The NY Times reported that the U.S. government is preparing a bill for Congress that seeks”sweeping new regulations for the Internet, arguing that their ability to wiretap criminal and terrorism suspects is ‘going dark’ as people increasingly communicate online instead of by telephone.”
The bill would force all Internet-based service providers to have the infrastructure to comply with a wiretap order that enables the government to intercept and unscramble encrypted messages sent by any communication service; whether it be peer-to-peer, mobile device, social networking or email.
Proposed requirements include:
- Communications services that encrypt messages must have a way to unscramble them
- Foreign-based providers that do business inside the United States must install a domestic office capable of performing intercepts
- Developers of software that enables peer-to-peer communication must redesign their service to allow interception
- Providers that fail to comply would face fines or some other penalty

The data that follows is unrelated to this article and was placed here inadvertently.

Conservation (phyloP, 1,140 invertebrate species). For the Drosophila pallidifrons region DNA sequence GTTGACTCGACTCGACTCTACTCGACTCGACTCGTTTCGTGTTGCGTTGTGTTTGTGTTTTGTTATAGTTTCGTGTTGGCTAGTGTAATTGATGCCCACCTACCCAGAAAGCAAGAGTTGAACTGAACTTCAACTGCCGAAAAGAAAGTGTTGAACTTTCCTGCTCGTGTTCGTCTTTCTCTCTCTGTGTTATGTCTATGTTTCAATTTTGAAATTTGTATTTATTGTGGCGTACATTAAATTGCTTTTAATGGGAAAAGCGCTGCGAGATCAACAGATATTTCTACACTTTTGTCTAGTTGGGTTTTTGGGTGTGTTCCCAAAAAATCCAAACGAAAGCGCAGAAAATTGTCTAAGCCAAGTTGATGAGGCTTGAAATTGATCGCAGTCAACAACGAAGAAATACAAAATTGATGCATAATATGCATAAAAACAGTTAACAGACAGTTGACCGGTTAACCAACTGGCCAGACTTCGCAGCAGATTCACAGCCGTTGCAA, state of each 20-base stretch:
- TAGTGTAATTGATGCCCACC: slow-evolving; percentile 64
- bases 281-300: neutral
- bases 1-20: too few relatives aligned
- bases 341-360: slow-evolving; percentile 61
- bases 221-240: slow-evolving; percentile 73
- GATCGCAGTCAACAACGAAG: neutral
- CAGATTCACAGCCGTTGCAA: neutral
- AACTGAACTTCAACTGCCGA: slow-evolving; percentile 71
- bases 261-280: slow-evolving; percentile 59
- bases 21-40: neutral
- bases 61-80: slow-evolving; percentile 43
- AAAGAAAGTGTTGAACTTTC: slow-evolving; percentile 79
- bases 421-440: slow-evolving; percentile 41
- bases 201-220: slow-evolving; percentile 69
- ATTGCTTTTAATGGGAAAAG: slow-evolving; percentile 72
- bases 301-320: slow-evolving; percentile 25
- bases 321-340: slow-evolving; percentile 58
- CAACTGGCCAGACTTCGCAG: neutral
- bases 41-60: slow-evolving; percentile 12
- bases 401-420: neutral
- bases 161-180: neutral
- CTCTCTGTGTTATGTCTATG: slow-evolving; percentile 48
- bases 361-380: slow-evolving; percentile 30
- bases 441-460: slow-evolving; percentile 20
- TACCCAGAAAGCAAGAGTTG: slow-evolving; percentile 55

Naturally this news has created cries of “Big Brother” and fear of threats to individual privacy rendered under the “war on terrorism.” But before there is a call to arms for proletariats everywhere to battle the government with pitchforks and hammers, we must consider what happened with Internet surveillance software in the workplace.
When an employee signs an agreement that acknowledges an employer’s rights to monitor any activities performed using company assets (phone, computer), the employee is restricted to what he or she can do with company assets. However, most companies because of limited IT resources and inability to monitor thousands of communications daily, filter on websites, words or patterns from a probabilistic algorithm. They can’t monitor and respond to everything so they create filters that flag on a relatively few things that can create liability for the employer.
So any wiretapping, I’m assuming, would have to focus on the key flags germane to a probabilistic chance of some criminal activity. It would have to be considered along with other pieces of information before any assessment is made. Therefore it is unlikely, I hope, that the government would be spending time and effort to monitor billions of transactions, just to collar someone who is cheating on a spouse. As for me I’ll just keep on plowing ahead with my pitchfork and hay.